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Stroke & Risk Reduction for Stroke

What is a Stroke?

According to the Gale Encyclopedia of Medicine, stroke refers to the “sudden death of brain cells in a localized area due to inadequate blood flow.” A stroke may be hemorrhagic, resulting from the rupture of a blood vessel in the brain. Or, it may be thrombotic, the result of a blood clot stopping the flow of blood in a cerebral artery.

It is important to get immediate medical attention if you experience any of the warning signs of a stroke:

  • Sudden numbness or weakness of the face, arm, or leg (especially on one side of the body)
  • Sudden confusion, trouble speaking or understanding speech
  • Sudden trouble seeing in one or both eyes
  • Sudden trouble walking, dizziness, loss of balance or coordination
  • Sudden severe headache with no known cause

Internet Resources

MedlinePlus: Stroke
Developed by the National Library of Medicine specifically for consumers, this site is a portal for both government-sponsored and privately developed health information for the lay public. It includes interactive tutorials for carotid endarterectomy (a surgical procedure to restore bloodflow to a blocked artery), preventing strokes, and stroke rehabilitation.

American Stroke Association
This association focuses on reducing risk, disability, and death from stroke through research, education, fund raising, and advocacy.

Internet Stroke Center
This site for patients and families from Washington University in St. Louis includes information on all aspects of stroke and stroke survivorship. It includes videos that can be viewed over the Internet.

Interventional Radiology Procedures for Prevention and Treatment of Stroke
This written discussion provided by the Society of Cardiovascular and Interventional Radiology explains stroke, the different types of stroke, risk factors, and treatments.


  • Resistance training for special populations. Swank AM. 2010.
  • Stroke recovery and rehabilitation. Stein J, ed. 2009.
  • Comfort of home, stroke edition: a guide for stroke caregivers. Meyer MM. 2007.
  • Brain, heal thyself: a caregiver’s new approach to recovery from stroke, aneurysm, and traumatic brain injuries. Siles M. 2006.
  • How to prevent your stroke. Spence JD. 2006.
  • Life after stroke: the guide to recovering your health and preventing another stroke. Stein J. 2006.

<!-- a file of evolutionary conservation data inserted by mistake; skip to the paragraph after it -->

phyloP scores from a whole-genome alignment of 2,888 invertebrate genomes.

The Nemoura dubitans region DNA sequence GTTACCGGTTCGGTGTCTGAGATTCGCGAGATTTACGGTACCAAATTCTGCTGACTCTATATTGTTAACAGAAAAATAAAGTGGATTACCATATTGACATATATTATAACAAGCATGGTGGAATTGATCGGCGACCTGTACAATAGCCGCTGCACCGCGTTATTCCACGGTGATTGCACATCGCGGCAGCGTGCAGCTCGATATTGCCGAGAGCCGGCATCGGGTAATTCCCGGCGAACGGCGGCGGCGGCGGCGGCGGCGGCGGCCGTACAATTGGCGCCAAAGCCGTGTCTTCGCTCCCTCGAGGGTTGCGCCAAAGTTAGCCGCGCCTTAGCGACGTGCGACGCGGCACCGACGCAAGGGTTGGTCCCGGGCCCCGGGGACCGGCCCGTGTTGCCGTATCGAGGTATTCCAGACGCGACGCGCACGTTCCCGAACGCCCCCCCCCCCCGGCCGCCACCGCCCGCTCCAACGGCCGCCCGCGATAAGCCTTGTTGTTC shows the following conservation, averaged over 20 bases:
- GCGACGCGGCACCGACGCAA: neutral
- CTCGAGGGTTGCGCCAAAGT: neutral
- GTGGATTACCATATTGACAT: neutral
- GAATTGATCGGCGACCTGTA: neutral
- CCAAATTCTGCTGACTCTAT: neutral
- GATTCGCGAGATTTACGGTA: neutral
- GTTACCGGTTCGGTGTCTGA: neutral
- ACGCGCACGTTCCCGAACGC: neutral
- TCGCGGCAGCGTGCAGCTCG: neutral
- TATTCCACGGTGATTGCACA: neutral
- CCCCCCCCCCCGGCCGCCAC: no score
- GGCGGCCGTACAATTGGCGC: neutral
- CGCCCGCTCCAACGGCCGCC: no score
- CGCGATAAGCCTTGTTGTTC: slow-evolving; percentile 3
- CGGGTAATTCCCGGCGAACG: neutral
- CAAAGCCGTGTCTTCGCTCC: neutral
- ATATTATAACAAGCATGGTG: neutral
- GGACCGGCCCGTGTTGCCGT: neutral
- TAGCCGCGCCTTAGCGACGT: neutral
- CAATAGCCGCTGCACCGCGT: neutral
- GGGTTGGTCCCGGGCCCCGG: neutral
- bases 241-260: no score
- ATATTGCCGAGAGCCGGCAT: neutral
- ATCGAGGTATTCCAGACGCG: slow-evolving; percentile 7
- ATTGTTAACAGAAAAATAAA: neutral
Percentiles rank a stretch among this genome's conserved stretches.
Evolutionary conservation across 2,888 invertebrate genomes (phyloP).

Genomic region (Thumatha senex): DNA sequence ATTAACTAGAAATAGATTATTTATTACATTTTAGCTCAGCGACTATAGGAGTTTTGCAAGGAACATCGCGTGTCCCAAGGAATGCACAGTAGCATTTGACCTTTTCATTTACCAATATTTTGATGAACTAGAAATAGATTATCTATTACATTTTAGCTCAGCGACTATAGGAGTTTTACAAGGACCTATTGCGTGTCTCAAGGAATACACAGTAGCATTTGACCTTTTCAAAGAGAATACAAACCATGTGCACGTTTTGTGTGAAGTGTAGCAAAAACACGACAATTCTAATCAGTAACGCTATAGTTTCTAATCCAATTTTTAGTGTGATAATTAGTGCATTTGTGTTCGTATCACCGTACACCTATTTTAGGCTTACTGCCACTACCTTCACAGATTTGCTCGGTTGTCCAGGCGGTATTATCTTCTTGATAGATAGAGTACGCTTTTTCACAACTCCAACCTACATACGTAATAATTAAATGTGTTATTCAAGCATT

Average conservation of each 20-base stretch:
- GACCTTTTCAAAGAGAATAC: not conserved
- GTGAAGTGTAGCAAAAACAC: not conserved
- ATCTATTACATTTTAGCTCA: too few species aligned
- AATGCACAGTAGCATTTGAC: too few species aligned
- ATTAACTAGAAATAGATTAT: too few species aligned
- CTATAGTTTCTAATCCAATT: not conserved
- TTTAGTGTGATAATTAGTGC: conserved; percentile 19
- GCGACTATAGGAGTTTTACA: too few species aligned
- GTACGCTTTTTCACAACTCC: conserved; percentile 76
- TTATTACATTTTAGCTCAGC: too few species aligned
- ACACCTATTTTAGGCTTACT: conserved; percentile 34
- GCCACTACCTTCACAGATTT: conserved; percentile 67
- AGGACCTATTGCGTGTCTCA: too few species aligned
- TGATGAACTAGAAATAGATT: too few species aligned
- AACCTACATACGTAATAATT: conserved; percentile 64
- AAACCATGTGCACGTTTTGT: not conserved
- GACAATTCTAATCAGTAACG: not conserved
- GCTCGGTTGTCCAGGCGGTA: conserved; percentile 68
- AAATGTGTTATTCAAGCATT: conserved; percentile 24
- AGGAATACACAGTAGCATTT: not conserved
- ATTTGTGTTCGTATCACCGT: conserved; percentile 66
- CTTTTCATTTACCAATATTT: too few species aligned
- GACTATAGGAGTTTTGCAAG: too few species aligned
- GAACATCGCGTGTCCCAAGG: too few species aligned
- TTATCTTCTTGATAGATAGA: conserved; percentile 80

• Stroke. Caplan LR. 2006.
  • After a stroke: 300 tips for making life easier. Hutton C. 2005.
  • Gale encyclopedia of neurological disorders. Chamberlin S., ed. 2005.

Available in print in the Health Learning Center or electronically at http://www.nmh.org/nm/health+library+virtual+library.

  • Stroke and the family: a new guide. Stein J. 2004.
  • Striking back at stroke: a doctor-patient journal. Hutton C. 2003.

Journal Articles

  • “Attack and defend: a primer on preventing and spotting strokes. Diabetes Forecast. 64(5): 28-9. May 2011.
  • “Statins and stroke: prevention and beyond.” Prinz V. Current Opinion in Neurology. 24(1):75-80. Feb. 2011
  • “Stroke facts: knowing the signs and acting in time. Mayo Clinic Women’s Healthsource. 15(1):1-2. Jan 2011.
  • “Comparing procedures for stroke prevention.” Johns Hopkins Medical Letter, Health after 50, 20(11):3,7. Jan. 2009.
  • “Sleep duration affects stroke risk in postmenopausal women.” Harvard Women's Health Watch. 16(2):6, 2008 Oct.
  • “Preventing stroke. You can do it—if you know your risks and take steps to reduce them.” Harvard Women's Health Watch. 15(3):4-6, 2007 Nov.


  • Stroke at time of diagnosis. 30 min.
  • Stroke: reducing the risk. 12 min.


  • Brain
  • Brain stem
  • Brain pathology


National Stroke Association
9707 East Easter Lane
Englewood CO 80112
Voice: 1.800.STROKES
E-mail: info@stroke.org

Contact Us

For more information, please contact the Health Learning Center at 312.926.5465 or HLC@nmh.org.

Last UpdateDecember 2, 2011